Taekkyon and Ssirum are listed at the top of Korea's Ministry of Culture's traditional martial arts pyramid and have clearly defined roots and links to the ancient past. This was just recognized by UNESCO listing Taekkyon as a World Intangible Cultural Heritage of Humanity, the first martial art in history to earn this designation.

    As for Subyok? No one really knows exactly what it was. The only thing we do know is that it was "clapping/striking of the hands." There is an attempt in Korea to revive Subyok and today it has several hundred practitioners, but again, there is no evidence of the techniques, so we don't know exactly what Subyok was, at this time.

    When you write yusul, it makes me think of "hapkiyusul", which I believe was brought to Korea from Japan by GM Yong Sul Choi.
     
  15. puunui

    puunui Senior Master

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    yusool is pronounced jiujitsu in japanese. I think that says more about yusool than these histories written on the internet or in the introduction section of korean martial arts books.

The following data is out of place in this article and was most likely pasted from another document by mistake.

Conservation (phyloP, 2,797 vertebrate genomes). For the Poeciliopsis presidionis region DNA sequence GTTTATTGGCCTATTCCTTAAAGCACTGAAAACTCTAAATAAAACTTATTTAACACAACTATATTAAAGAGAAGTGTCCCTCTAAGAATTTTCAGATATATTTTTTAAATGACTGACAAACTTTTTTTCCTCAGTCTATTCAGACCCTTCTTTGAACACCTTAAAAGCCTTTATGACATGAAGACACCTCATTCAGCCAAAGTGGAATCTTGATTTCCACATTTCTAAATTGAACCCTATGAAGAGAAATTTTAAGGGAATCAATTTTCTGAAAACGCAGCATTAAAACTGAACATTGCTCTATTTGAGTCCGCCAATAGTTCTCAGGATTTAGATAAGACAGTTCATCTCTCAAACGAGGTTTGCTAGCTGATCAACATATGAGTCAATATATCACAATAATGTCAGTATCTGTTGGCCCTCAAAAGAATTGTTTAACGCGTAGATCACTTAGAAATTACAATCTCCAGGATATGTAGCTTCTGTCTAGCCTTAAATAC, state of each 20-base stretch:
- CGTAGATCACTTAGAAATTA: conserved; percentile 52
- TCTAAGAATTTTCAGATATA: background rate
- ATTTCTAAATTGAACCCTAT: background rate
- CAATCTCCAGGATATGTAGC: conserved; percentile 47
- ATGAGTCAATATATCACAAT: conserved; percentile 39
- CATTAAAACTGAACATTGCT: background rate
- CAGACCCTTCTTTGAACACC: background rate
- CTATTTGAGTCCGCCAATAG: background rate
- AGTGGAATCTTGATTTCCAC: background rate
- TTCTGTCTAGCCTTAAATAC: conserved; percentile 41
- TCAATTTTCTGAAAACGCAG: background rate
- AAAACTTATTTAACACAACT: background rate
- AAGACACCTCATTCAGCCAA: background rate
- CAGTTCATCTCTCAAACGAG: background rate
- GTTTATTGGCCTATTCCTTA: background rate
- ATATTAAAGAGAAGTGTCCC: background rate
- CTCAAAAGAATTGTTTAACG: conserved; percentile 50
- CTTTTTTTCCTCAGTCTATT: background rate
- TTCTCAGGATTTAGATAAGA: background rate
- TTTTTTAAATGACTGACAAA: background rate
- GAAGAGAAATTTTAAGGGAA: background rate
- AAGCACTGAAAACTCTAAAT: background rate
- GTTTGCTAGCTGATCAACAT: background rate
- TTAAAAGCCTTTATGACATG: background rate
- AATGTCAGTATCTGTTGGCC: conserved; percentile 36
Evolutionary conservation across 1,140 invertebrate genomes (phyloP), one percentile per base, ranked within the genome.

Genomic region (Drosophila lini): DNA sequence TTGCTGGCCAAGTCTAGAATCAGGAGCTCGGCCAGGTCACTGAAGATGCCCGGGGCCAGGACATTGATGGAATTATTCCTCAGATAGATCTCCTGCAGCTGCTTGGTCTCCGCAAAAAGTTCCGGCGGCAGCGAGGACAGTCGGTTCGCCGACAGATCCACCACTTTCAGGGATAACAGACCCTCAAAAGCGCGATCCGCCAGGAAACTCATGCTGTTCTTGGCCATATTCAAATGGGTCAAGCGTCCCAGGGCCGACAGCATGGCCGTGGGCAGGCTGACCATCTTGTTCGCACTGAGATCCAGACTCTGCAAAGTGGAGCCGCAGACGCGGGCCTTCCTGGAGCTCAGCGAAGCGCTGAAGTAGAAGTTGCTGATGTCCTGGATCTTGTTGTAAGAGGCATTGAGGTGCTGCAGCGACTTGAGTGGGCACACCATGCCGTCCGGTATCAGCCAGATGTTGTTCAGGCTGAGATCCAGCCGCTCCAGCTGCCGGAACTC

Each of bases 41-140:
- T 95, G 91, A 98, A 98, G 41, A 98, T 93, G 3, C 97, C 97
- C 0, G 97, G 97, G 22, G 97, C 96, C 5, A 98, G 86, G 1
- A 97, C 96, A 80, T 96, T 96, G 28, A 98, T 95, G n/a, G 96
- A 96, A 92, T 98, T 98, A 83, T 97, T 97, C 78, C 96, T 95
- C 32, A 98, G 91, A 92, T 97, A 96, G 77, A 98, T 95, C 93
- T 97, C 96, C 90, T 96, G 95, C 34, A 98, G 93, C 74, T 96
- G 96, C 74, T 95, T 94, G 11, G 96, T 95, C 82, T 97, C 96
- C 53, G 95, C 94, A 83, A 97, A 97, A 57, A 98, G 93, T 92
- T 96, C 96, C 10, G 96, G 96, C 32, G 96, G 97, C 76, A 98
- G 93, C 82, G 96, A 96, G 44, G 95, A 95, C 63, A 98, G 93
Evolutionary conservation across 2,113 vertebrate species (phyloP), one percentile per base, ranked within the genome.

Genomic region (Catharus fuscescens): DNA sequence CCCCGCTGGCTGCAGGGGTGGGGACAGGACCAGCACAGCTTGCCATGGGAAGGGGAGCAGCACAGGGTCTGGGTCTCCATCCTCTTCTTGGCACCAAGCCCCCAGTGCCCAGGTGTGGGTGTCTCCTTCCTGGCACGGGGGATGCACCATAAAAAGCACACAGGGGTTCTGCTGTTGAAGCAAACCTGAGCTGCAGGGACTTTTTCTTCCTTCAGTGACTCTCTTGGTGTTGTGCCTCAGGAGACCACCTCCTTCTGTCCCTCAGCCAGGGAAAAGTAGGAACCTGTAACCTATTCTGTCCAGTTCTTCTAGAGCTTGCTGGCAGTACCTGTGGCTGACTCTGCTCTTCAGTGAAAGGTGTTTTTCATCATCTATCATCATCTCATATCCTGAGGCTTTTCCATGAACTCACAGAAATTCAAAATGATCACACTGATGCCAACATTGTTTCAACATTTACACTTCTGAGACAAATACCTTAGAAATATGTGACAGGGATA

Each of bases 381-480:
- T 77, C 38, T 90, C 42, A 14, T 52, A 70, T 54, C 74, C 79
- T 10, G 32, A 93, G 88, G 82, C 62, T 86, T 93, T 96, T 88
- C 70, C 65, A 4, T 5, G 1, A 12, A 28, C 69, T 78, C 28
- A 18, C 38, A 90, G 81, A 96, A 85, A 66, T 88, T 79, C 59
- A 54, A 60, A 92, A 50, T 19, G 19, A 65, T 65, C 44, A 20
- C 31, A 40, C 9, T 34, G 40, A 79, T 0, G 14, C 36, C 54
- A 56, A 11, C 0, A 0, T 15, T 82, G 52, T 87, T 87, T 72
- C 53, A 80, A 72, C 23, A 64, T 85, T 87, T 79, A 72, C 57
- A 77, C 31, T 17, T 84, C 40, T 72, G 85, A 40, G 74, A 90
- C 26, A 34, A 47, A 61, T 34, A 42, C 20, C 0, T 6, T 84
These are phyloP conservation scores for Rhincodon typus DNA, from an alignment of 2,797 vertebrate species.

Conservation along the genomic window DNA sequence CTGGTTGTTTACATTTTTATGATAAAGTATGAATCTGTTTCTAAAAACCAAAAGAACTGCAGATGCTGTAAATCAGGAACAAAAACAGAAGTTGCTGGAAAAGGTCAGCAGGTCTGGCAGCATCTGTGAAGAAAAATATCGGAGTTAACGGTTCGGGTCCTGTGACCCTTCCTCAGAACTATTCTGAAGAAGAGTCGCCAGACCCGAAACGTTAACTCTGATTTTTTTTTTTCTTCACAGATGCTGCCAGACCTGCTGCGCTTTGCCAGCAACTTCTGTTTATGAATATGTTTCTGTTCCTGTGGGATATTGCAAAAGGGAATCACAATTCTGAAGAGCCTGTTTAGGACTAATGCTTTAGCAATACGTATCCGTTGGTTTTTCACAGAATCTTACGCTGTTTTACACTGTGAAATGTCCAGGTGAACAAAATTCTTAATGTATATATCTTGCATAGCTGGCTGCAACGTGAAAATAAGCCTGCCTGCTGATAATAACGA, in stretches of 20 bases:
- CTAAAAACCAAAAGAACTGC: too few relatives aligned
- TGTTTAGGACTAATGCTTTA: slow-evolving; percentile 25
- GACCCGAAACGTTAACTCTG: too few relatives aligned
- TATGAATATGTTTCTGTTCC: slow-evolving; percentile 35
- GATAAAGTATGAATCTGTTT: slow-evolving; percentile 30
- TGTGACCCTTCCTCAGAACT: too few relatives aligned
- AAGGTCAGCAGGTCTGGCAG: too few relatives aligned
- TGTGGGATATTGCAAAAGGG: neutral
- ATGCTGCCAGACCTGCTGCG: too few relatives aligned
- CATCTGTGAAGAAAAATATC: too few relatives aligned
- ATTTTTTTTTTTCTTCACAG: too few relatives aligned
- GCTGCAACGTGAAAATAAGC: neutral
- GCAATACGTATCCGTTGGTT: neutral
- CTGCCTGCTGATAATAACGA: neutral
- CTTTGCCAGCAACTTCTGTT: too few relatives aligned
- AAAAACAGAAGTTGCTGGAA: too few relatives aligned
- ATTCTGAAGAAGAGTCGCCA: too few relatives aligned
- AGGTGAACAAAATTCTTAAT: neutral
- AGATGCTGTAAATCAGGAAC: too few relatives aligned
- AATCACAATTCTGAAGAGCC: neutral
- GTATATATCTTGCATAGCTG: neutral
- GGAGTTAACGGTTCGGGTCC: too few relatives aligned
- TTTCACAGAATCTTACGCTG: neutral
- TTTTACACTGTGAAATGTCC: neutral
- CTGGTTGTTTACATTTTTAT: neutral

GM LEE Won Kuk came back to Korea from Japan in January 1944. He said he moved back to Korea because of american bombing raids on tokyo at the time. He said that when he was on the ship back to korea, an american fighter plane swooped down to look at the ship he was on, but didn't fire upon them. He first opened the Chung Do Kwan in September 1944, not 1945. The date 1944 is on the official Chung Do Kwan patch as well as on the certificates that the Chung Do Kwan still issues. As for Taekkyon, many people state that GM LEE Won Kuk studied Taekkyon in his youth, but that is not true. GM Lee actually says is that when he was young he had heard of taekkyon, but never saw it performed and never learned it. When he opened the Tang Soo Do Chung Do Kwan in September 1944, Taekkyon played no part in what he originally taught. However, he did state that his students were fascinated by and focused on kick training, due to the korean culture's emphasis on using feet to attack and defend. If you watch american kids fighting with no training, they will either put up their hands like a boxer and throw punches, or they will wrestle. In Korea, you see kicks instead of punching or wrestling.